MAFRAQ, Jordan — Since 2011, Syrian refugees have sought sanctuary wherever they can find it. In Jordan, home is a three-square-mile piece of desert called Zaatari. The largest Syrian refugee camp in the world, Zaatari houses about 80,000 people, half of whom are children. Zaatari is the fourth-largest city in Jordan.
Although it is a temporary home, the protracted stay of such a large number of people in the Zaatari refugee camp presents economic, infrastructural and educational challenges. Strangely, addressing these issues renders life in the camp somehow normal.
The semi-permanent city just north of Jordan’s capital, Amman, requires a functioning economy as well as humanitarian aid. An informal market has blossomed in the Zaatari refugee camp. About 2,500 Syrian shops and businesses operate as they would in a more conventional city. Many refugees reestablish the kinds of businesses they left behind in Syria, like bakeries, bridal dress rentals, supermarkets and pizza shops, to name a few.
About 60 percent of working-age refugees in Zaatari earn some kind of income, which provides not only financial wellbeing, but a certain comfort as well. One refugee, Abu Hesenih, spoke of going to work every day as a way to “escape the situation we’re in”.
In an effort to organize the camp like a city and establish leadership, which can effectively implement this new infrastructure, Zaatari is divided into twelve districts, each of which chooses a representative leader. Many of these district representatives were involved community leaders in Syria, and this community leadership in the camp is reminiscent of home. These district heads work together with humanitarian organizations, like UNHCR and OXFAM, to provide water and energy, and disposal of sewage and solid waste throughout the camp.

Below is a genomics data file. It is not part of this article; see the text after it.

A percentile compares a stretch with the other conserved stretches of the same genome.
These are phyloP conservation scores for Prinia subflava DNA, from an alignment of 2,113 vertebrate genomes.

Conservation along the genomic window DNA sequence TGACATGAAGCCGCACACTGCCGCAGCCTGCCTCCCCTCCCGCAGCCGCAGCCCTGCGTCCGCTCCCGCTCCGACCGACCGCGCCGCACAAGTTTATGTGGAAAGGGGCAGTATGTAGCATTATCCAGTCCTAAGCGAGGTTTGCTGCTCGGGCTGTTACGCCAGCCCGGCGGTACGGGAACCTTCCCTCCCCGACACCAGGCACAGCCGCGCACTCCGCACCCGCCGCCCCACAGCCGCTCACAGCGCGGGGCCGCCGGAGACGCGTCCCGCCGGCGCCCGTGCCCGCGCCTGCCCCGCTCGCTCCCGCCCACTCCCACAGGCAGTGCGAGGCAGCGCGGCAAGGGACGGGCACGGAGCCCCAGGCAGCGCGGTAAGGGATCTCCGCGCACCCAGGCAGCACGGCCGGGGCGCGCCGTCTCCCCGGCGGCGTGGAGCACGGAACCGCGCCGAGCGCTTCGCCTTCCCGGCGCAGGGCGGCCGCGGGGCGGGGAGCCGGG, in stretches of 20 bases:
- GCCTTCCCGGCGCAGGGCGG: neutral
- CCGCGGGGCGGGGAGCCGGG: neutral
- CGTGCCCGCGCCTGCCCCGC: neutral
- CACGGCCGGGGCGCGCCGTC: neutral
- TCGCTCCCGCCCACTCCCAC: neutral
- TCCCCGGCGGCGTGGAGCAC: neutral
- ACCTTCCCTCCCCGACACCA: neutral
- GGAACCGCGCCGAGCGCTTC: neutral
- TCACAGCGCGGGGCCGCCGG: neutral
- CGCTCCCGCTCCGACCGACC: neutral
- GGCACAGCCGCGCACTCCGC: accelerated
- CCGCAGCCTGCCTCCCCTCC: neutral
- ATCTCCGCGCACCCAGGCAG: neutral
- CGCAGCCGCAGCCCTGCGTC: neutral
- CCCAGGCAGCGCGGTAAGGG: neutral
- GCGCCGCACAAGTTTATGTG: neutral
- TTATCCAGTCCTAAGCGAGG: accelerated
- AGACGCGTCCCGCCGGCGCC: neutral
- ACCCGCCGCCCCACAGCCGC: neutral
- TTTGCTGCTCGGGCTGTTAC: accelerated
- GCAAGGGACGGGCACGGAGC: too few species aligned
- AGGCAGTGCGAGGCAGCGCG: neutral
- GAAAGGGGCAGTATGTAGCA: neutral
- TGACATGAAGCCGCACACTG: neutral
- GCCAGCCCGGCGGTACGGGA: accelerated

Currently, 3.2 million liters of water are distributed by 82 trucks to communal water tanks throughout these districts, and households can access electricity for up to nine hours per day. A solar power plant is opening at the end of 2017 to cover all of the energy needs. Sewage and solid wastes are transported by fleets of trucks every day to facilities outside the camp, while district representatives encourage reduction and recycling of solid wastes in their respective communities. All these implementations, while not ideal, have become routine and keep the camp going day in and day out.
Normalcy and predictability are especially critical for children. With about half of Zaatari’s population being school-age children, and an average of 80 births per week, the need for a school system is critical. Nine schools, in which 20,000 children are enrolled, are dispersed throughout Zaatari’s 12 districts. Zaatari adopted the Jordanian public school system, and integrated Syrian students into its curriculum with the help of summer, remedial and informal courses.
The unique challenge of teaching students who are suffering from conflict-related trauma is being addressed by supplemental teacher training, through UNICEF, UNESCO and others. Likewise, 27 community centers provide psychosocial support, and recreational activities for the children. The return to this type of regularity is crucial to the continued development of these childhoods that have been interrupted by war.
Following disaster, communities attempt to return to what is ordinary, and healing comes through the familiar. Through work, the community and systems of living, the Zaatari refugee camp in Jordan is a space for Syrians to find a temporary, new normal while they wait to go home.
– Robin Lee